What I did learn from that night a few days ago, was not only to leave a key for my husband when he gets home late, but to accept my mistakes and allow someone else to be angry. Or hurt. I’m going to keep making mistakes. I’m still sarcastic and sometimes I hurt others with my jokes, even though I don’t mean any harm. But I’ve learned to hold my tongue sometimes. Every angry thought, every funny joke, doesn’t have to pass my lips. It’s OK to stay quiet and let the thoughts storm in my head.
To my friend, I want to say that I’m sorry. That night in Managua, I thought I was better than her, more awakened. Quite arrogantly, I thought she just didn’t know herself enough, so it was easier to criticize me than to accept her own faults. I didn’t realize she was mirroring me. In the end, it’s not a competition of being better than anyone else. It’s not a race. It’s a long long journey. And the only one we have to face in the battle is our self.
I’m neither religious nor an atheist. Honestly, I have nothing to prove; I don’t care if Jesus ever lived, or if he was simply the concoction of Roman, Greek, and Egyptian gods which was used to control the masses. So why did I spend the last five years writing a book about Jesus?
At times, I have asked myself the same thing. Especially when trying to promote a non-Christian book about Jesus to literary agents. They don’t get it. Of course, Christian publishers would frown at a book where Jesus studies Buddhism and Hinduism, where he makes love to several women, and where his mother is absolutely not a virgin. And will traditional publishers shy away from a book about Jesus, because—admit it—the Jesus of movies and literature is not a very cool or interesting guy?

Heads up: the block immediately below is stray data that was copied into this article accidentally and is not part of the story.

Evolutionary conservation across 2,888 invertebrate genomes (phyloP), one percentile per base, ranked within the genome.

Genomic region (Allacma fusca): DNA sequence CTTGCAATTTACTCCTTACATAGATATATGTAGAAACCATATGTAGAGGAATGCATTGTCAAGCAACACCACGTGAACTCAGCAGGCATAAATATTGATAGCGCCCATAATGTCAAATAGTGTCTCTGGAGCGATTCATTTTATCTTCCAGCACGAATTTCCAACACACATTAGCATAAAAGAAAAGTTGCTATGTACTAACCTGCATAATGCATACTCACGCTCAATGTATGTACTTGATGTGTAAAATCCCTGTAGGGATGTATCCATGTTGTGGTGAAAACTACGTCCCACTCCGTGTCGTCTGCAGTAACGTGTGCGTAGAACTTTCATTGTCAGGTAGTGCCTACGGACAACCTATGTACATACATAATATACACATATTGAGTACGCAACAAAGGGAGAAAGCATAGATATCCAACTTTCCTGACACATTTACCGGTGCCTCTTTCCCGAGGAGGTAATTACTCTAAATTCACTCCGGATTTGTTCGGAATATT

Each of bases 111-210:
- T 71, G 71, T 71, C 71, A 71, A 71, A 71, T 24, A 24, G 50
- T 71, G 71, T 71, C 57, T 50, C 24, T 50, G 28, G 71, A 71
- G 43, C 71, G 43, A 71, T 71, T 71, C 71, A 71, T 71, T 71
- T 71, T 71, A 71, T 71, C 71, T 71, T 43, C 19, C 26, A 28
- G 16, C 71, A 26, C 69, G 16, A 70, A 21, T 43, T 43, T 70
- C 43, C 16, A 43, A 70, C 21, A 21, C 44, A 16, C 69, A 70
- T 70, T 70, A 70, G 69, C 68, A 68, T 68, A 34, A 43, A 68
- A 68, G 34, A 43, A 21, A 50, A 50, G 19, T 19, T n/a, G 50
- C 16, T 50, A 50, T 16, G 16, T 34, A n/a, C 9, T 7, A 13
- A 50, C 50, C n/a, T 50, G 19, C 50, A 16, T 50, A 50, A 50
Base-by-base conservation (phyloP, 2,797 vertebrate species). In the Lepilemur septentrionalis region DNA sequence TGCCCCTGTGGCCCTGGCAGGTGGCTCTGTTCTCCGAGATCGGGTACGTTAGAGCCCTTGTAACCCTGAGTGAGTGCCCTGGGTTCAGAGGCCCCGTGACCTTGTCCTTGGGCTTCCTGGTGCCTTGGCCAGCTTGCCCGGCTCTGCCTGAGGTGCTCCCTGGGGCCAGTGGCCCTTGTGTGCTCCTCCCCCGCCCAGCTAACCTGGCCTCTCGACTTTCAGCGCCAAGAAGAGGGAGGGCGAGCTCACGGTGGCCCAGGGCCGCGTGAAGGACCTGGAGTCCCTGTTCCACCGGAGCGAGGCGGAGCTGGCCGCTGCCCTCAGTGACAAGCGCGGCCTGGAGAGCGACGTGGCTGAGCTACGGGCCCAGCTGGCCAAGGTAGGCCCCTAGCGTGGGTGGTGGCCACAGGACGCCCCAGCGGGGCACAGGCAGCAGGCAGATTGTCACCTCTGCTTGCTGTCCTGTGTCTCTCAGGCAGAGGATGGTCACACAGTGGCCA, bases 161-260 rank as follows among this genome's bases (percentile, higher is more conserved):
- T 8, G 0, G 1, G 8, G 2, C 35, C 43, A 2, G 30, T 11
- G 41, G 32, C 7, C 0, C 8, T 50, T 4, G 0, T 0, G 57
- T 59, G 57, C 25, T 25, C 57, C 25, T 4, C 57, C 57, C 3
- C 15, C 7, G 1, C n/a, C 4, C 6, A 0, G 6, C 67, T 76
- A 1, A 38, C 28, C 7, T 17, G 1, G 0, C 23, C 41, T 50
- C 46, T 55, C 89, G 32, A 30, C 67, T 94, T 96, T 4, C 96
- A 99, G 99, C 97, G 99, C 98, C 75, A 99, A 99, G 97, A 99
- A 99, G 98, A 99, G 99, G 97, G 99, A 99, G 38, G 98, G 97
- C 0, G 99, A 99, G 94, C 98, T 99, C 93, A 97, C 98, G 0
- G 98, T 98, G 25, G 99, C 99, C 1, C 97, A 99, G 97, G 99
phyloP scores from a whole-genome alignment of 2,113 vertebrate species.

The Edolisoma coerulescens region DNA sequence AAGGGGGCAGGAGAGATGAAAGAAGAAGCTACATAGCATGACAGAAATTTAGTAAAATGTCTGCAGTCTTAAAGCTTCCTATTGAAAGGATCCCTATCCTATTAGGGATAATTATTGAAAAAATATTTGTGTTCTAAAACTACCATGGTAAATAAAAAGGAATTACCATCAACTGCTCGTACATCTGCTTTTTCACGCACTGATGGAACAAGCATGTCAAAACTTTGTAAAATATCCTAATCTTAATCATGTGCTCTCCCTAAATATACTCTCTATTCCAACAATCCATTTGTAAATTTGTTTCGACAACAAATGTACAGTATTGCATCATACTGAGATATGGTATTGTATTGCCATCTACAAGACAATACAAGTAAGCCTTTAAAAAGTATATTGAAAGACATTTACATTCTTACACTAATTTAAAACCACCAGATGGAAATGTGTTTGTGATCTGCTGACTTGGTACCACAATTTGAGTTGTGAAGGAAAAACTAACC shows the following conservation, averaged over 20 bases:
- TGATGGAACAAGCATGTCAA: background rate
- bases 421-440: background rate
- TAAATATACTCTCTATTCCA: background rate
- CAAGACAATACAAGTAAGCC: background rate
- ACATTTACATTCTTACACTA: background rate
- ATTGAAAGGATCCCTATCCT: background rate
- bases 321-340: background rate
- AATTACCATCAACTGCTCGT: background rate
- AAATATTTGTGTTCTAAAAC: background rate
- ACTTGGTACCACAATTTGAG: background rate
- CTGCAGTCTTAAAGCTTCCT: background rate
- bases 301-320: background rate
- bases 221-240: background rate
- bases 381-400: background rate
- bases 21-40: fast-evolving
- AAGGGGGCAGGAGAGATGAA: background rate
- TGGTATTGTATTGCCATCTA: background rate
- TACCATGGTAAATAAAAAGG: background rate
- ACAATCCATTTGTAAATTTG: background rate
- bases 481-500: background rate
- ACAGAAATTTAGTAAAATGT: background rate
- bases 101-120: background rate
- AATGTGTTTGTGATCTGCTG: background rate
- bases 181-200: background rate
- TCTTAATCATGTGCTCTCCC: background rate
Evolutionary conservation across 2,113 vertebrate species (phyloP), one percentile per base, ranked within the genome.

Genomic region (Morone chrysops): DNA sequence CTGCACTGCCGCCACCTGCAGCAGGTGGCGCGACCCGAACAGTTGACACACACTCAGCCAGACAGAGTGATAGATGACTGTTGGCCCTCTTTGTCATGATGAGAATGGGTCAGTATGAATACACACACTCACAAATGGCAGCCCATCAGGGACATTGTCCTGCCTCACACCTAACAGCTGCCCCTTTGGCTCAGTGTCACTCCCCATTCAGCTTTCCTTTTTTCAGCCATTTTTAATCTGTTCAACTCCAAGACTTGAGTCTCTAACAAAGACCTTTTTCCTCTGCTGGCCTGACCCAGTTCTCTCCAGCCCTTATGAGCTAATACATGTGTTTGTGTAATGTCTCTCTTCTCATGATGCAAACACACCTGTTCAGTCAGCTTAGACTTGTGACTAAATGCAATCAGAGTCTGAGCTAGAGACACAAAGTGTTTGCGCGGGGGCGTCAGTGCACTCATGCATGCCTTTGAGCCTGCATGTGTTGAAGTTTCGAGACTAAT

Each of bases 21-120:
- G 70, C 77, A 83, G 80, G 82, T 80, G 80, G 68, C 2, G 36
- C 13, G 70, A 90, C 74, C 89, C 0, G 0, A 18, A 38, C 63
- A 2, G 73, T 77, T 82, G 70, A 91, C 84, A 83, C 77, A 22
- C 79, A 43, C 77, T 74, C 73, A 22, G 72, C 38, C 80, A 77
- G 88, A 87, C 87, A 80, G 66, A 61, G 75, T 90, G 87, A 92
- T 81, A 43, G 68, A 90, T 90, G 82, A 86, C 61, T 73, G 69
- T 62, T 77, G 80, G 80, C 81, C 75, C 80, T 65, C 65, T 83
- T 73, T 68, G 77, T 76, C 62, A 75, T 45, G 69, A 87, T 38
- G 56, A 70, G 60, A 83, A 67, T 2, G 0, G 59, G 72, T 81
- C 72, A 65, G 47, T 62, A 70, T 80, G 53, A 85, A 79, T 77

Still, every single person I’ve told about the book wants to read it. Why? Because like me, they have wondered why Christianity bears such similarities to the eastern religions, and how Jesus suddenly blossomed into a spiritual leader at the age of 30, after spending his entire life as a carpenter. Could it really be that Jesus traveled to Pakistan and India, to Nepal and Tibet?
Few people, Christians included, have heard about the Russian adventurer Nicolas Notovich who in 1887 discovered ancient scrolls describing Jesus travels, while convalescing in the Tibetan Hemis Monastery in Ladakh, India>
Before I started writing The Transmigrant, I have to confess, I didn’t care much for Jesus. In fact, the mere mention of his name made me cringe. His name called to mind the religious fanatics who attack others on the streets and in the subways, who declare that if you don’t believe in Jesus you will go to hell and burn for all eternity. The most devout Christians often make Jesus sound like a judgmental bully on the playground; if you don’t like him, Jesus will smack you. The person they describe is neither godlike nor holy, and many of his followers are just as mean. Simply, I didn’t like the guy. Not one bit.
Still, the thought lingered: could all these fanatics have misinterpreted Jesus’ words? If the man could heal the sick, and ask people to turn the other cheek, he couldn’t have been judgmental. He must have been connected to God (or the Universe, Brahman, whatever you’d like to call it). Was there a hidden message in the pages of the New Testament? And could I find it?